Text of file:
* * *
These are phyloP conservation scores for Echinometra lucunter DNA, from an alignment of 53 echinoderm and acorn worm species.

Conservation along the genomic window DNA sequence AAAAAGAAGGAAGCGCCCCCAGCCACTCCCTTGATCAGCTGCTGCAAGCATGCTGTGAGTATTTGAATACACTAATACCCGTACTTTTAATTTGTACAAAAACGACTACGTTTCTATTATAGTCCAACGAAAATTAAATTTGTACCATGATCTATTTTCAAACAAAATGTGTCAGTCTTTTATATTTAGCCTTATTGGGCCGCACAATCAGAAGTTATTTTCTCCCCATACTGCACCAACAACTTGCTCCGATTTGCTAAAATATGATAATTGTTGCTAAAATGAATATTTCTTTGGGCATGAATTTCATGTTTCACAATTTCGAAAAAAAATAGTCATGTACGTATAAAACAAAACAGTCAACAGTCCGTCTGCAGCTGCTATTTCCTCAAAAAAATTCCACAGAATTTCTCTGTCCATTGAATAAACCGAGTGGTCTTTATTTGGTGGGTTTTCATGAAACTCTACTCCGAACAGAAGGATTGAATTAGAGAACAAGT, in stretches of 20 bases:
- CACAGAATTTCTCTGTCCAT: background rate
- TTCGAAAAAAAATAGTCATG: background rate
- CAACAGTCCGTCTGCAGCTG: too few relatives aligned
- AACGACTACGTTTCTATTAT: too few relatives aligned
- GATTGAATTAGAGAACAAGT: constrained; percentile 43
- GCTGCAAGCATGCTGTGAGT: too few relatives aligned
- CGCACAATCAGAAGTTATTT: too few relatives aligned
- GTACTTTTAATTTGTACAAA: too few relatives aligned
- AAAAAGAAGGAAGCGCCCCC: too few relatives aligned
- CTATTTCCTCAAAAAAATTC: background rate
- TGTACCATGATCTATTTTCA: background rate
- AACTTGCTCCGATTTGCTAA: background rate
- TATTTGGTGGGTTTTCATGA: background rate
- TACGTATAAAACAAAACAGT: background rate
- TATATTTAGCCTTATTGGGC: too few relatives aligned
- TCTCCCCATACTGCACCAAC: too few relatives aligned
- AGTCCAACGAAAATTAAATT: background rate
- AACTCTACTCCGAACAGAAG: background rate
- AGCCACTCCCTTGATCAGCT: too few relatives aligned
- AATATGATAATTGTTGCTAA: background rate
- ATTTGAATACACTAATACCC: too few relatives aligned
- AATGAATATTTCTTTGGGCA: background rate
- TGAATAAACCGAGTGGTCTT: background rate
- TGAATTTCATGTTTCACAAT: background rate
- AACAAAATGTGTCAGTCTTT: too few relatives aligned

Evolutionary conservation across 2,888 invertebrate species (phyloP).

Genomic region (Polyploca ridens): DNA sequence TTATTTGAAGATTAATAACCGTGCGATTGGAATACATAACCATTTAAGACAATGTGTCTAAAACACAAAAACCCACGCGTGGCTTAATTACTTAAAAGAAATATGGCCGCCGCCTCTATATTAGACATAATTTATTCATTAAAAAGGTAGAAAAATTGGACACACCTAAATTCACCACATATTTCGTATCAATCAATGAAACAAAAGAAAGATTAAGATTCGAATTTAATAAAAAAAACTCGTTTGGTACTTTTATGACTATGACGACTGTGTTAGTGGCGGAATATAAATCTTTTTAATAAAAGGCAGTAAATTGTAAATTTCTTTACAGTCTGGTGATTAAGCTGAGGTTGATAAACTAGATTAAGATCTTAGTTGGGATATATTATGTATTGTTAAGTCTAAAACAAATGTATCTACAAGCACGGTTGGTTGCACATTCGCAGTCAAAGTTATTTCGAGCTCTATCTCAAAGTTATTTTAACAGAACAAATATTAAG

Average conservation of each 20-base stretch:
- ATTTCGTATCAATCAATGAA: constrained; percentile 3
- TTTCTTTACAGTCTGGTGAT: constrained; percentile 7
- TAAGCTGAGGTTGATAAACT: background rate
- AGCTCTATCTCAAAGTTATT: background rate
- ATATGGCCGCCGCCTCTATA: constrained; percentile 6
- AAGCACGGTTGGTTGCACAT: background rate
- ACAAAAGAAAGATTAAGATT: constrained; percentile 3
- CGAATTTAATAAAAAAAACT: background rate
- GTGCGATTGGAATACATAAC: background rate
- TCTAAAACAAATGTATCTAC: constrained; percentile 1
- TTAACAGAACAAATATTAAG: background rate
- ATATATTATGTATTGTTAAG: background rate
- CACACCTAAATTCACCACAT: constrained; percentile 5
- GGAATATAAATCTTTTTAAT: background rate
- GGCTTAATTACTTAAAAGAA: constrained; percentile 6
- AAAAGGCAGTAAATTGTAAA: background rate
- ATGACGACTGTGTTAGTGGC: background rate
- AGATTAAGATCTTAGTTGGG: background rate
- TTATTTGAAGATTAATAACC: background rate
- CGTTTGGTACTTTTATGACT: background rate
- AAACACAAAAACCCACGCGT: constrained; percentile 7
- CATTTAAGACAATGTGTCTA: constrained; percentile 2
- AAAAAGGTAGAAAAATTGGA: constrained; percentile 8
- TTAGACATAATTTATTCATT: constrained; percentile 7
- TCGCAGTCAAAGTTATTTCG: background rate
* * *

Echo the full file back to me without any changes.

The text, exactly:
These are phyloP conservation scores for Echinometra lucunter DNA, from an alignment of 53 echinoderm and acorn worm species.

Conservation along the genomic window DNA sequence AAAAAGAAGGAAGCGCCCCCAGCCACTCCCTTGATCAGCTGCTGCAAGCATGCTGTGAGTATTTGAATACACTAATACCCGTACTTTTAATTTGTACAAAAACGACTACGTTTCTATTATAGTCCAACGAAAATTAAATTTGTACCATGATCTATTTTCAAACAAAATGTGTCAGTCTTTTATATTTAGCCTTATTGGGCCGCACAATCAGAAGTTATTTTCTCCCCATACTGCACCAACAACTTGCTCCGATTTGCTAAAATATGATAATTGTTGCTAAAATGAATATTTCTTTGGGCATGAATTTCATGTTTCACAATTTCGAAAAAAAATAGTCATGTACGTATAAAACAAAACAGTCAACAGTCCGTCTGCAGCTGCTATTTCCTCAAAAAAATTCCACAGAATTTCTCTGTCCATTGAATAAACCGAGTGGTCTTTATTTGGTGGGTTTTCATGAAACTCTACTCCGAACAGAAGGATTGAATTAGAGAACAAGT, in stretches of 20 bases:
- CACAGAATTTCTCTGTCCAT: background rate
- TTCGAAAAAAAATAGTCATG: background rate
- CAACAGTCCGTCTGCAGCTG: too few relatives aligned
- AACGACTACGTTTCTATTAT: too few relatives aligned
- GATTGAATTAGAGAACAAGT: constrained; percentile 43
- GCTGCAAGCATGCTGTGAGT: too few relatives aligned
- CGCACAATCAGAAGTTATTT: too few relatives aligned
- GTACTTTTAATTTGTACAAA: too few relatives aligned
- AAAAAGAAGGAAGCGCCCCC: too few relatives aligned
- CTATTTCCTCAAAAAAATTC: background rate
- TGTACCATGATCTATTTTCA: background rate
- AACTTGCTCCGATTTGCTAA: background rate
- TATTTGGTGGGTTTTCATGA: background rate
- TACGTATAAAACAAAACAGT: background rate
- TATATTTAGCCTTATTGGGC: too few relatives aligned
- TCTCCCCATACTGCACCAAC: too few relatives aligned
- AGTCCAACGAAAATTAAATT: background rate
- AACTCTACTCCGAACAGAAG: background rate
- AGCCACTCCCTTGATCAGCT: too few relatives aligned
- AATATGATAATTGTTGCTAA: background rate
- ATTTGAATACACTAATACCC: too few relatives aligned
- AATGAATATTTCTTTGGGCA: background rate
- TGAATAAACCGAGTGGTCTT: background rate
- TGAATTTCATGTTTCACAAT: background rate
- AACAAAATGTGTCAGTCTTT: too few relatives aligned

Evolutionary conservation across 2,888 invertebrate species (phyloP).

Genomic region (Polyploca ridens): DNA sequence TTATTTGAAGATTAATAACCGTGCGATTGGAATACATAACCATTTAAGACAATGTGTCTAAAACACAAAAACCCACGCGTGGCTTAATTACTTAAAAGAAATATGGCCGCCGCCTCTATATTAGACATAATTTATTCATTAAAAAGGTAGAAAAATTGGACACACCTAAATTCACCACATATTTCGTATCAATCAATGAAACAAAAGAAAGATTAAGATTCGAATTTAATAAAAAAAACTCGTTTGGTACTTTTATGACTATGACGACTGTGTTAGTGGCGGAATATAAATCTTTTTAATAAAAGGCAGTAAATTGTAAATTTCTTTACAGTCTGGTGATTAAGCTGAGGTTGATAAACTAGATTAAGATCTTAGTTGGGATATATTATGTATTGTTAAGTCTAAAACAAATGTATCTACAAGCACGGTTGGTTGCACATTCGCAGTCAAAGTTATTTCGAGCTCTATCTCAAAGTTATTTTAACAGAACAAATATTAAG

Average conservation of each 20-base stretch:
- ATTTCGTATCAATCAATGAA: constrained; percentile 3
- TTTCTTTACAGTCTGGTGAT: constrained; percentile 7
- TAAGCTGAGGTTGATAAACT: background rate
- AGCTCTATCTCAAAGTTATT: background rate
- ATATGGCCGCCGCCTCTATA: constrained; percentile 6
- AAGCACGGTTGGTTGCACAT: background rate
- ACAAAAGAAAGATTAAGATT: constrained; percentile 3
- CGAATTTAATAAAAAAAACT: background rate
- GTGCGATTGGAATACATAAC: background rate
- TCTAAAACAAATGTATCTAC: constrained; percentile 1
- TTAACAGAACAAATATTAAG: background rate
- ATATATTATGTATTGTTAAG: background rate
- CACACCTAAATTCACCACAT: constrained; percentile 5
- GGAATATAAATCTTTTTAAT: background rate
- GGCTTAATTACTTAAAAGAA: constrained; percentile 6
- AAAAGGCAGTAAATTGTAAA: background rate
- ATGACGACTGTGTTAGTGGC: background rate
- AGATTAAGATCTTAGTTGGG: background rate
- TTATTTGAAGATTAATAACC: background rate
- CGTTTGGTACTTTTATGACT: background rate
- AAACACAAAAACCCACGCGT: constrained; percentile 7
- CATTTAAGACAATGTGTCTA: constrained; percentile 2
- AAAAAGGTAGAAAAATTGGA: constrained; percentile 8
- TTAGACATAATTTATTCATT: constrained; percentile 7
- TCGCAGTCAAAGTTATTTCG: background rate